You must have heard about ARM, ARM64, and x86 processors that power most modern smartphones. Which of these processors your Android has, which of them is better, and what’s the difference between ARM, ARM64, and x86? We’ll try to answer all these questions!
Starting with Android 5.0 Lollipop, Google added support for 64-bit processors on Android. It was then that knowing your processor became something pretty important for many people. Whether you have a 32-bit processor or 64-bit processor can decide which custom ROM or GApps you can install. It also decides which version of an APK you choose to sideload an app, the version of Xposed Framework and many other things as well. Then there are differences between processors based on the ARM architecture and those based on the x86 architecture too. So what’s the difference between ARM and x86 processors?
What’s the Difference Between ARM, ARM64, and x86?
ARM is usually the architecture used to build a CPU for a mobile device. Processors based on ARM (32 bit) follow a follow a RISC (Reduced Instruction Set Computer) architecture. In fact, ARM itself stands for Advanced RISC Machine. What it boils down to is that ARM processors are simpler to make and thus cheaper. Most instructions are simple and execute in one clock cycle. There are many technical details that we can get into but all of them will mostly fly over the head for most people unless you are a professional in this field.
If you have a smartphone or any mobile device that depends mostly on battery life for functioning, it probably uses an ARM-based processor. These processors are generally a lot better in comparison to x86 when it comes to power consumption. While processor performance also depends on a lot of other factors such as cache, bus width, etc., ARM processors are usually less powerful in comparison as well.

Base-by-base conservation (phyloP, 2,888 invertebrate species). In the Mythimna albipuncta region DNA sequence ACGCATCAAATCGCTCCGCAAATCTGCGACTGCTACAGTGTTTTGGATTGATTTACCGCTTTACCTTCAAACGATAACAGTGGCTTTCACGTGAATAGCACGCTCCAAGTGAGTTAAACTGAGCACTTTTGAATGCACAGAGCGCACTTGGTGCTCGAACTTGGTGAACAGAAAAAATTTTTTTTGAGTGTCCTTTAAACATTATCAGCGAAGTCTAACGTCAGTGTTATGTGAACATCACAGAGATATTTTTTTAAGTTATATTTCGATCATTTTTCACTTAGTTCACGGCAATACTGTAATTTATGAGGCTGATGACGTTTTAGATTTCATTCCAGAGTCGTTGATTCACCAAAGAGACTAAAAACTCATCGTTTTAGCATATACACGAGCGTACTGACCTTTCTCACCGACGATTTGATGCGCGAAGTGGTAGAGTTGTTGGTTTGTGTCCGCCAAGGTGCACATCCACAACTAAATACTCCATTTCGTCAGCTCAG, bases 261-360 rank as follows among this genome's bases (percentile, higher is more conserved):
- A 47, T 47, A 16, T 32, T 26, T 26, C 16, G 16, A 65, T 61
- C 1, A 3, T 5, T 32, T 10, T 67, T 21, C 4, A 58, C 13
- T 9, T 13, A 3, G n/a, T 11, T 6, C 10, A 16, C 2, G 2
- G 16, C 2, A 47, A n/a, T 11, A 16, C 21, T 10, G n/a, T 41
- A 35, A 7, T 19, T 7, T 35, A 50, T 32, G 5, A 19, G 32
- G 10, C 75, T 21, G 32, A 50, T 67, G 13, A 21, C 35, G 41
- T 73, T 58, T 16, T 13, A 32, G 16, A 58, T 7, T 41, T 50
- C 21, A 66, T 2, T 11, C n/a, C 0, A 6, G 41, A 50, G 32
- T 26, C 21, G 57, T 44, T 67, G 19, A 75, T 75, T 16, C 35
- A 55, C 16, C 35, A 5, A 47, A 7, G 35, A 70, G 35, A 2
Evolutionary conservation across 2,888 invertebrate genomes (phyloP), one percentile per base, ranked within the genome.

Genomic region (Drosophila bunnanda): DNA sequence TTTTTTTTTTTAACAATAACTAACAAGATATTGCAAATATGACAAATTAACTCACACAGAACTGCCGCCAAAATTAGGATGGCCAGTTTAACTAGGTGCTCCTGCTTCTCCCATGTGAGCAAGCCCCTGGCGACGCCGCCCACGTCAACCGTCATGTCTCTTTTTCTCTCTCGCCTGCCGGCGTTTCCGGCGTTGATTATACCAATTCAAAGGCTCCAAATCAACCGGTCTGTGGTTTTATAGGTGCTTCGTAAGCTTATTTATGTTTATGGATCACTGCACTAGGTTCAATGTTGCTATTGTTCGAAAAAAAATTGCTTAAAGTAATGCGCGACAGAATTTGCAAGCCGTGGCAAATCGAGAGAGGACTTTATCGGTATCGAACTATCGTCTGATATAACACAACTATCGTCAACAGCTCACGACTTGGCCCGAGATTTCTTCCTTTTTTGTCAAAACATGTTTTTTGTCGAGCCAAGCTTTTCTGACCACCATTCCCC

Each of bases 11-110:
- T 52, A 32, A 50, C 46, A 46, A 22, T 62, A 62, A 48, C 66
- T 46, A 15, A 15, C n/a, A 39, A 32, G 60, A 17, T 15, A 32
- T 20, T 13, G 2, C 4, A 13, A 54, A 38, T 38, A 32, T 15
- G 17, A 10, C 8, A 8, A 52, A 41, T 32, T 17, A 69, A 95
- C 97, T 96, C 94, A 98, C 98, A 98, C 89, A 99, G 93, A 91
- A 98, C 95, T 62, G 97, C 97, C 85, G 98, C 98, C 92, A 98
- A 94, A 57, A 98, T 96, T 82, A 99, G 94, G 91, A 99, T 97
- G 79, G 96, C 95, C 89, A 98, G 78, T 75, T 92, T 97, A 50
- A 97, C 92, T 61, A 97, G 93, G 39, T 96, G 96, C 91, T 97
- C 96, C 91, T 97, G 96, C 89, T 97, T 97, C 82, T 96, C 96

Although laptops do require low power consumption, they have been around long before ARM actually became a viable option. Desktop grade operating systems and apps, such as Windows 10 and the desktop version of Chrome requires a lot more power to work smoothly. Back then, ARM processors couldn’t provide such processing power but things are changing. ARM64 is simply an extension or evolution of the ARM architecture that supports 64-bit processing.
64-bit processing is far superior to 32-bit, and thus, ARM64 processors tend to perform better than ARM processors. Microsoft has been working with ARM to make Windows 10 possible on ARM-based processors, they’ve even released a few devices under the Windows 10 on ARM program. Windows has always been a desktop OS and hence has always only supported x86 (x64) architectures. Although, with longer battery life, ARM-processors provide the opportunity for devices to stay connected (or at least stay on) all the time. Microsoft has made clear that it sees the future is 2-in-1 devices that can act as a laptop and tablet both. Thus, the push for Windows 10 on ARM.
x86 is a whole different architecture made popular by Intel. Processors made using the x86 architecture are generally used on desktops and laptops. Even AMD, Intel’s rival in desktop and laptop processors uses Intel’s x86 and x64 (which is a 64-bit version of the x86 architecture) architectures to create their CPUs. Processors based on the x86 follow a CISC (Complex Instruction Set Computer) architecture. Instructions on x86 processors are mostly complex. Thus, they take up multiple CPU cycles to execute each instruction.
Intel has worked hard to make these processors as power efficient as they could but x86 is, by design, just not as battery-friendly as ARM. Although some Android devices do run on Intel Atom processors based on the x86 architecture. Some examples would be the Asus Zenfone, Zenfone 2, Lenovo K80, etc. While ARM processors have become powerful enough to run full-fledged desktop operating systems like Windows 10, they’re still far behind.
These architectures have existed since the 90s in parallel worlds. ARM has always been for the low-power mobile devices such as phones and small PDA. x86, on the other hand, has always been the processor architecture that provided more power, by using more electricity, suitable for desktops. Even if in the next 5 years, ARM becomes the go-to processor architecture for laptop processors, it probably will never be able to compete with x86 on the desktop, which will always be more powerful, and thus, more suitable.
This is all I have to say about the difference between ARM, ARM64, and x86 for now. With a hope that this article helps you understand the processor used in your Android device, I wind up. Cheers!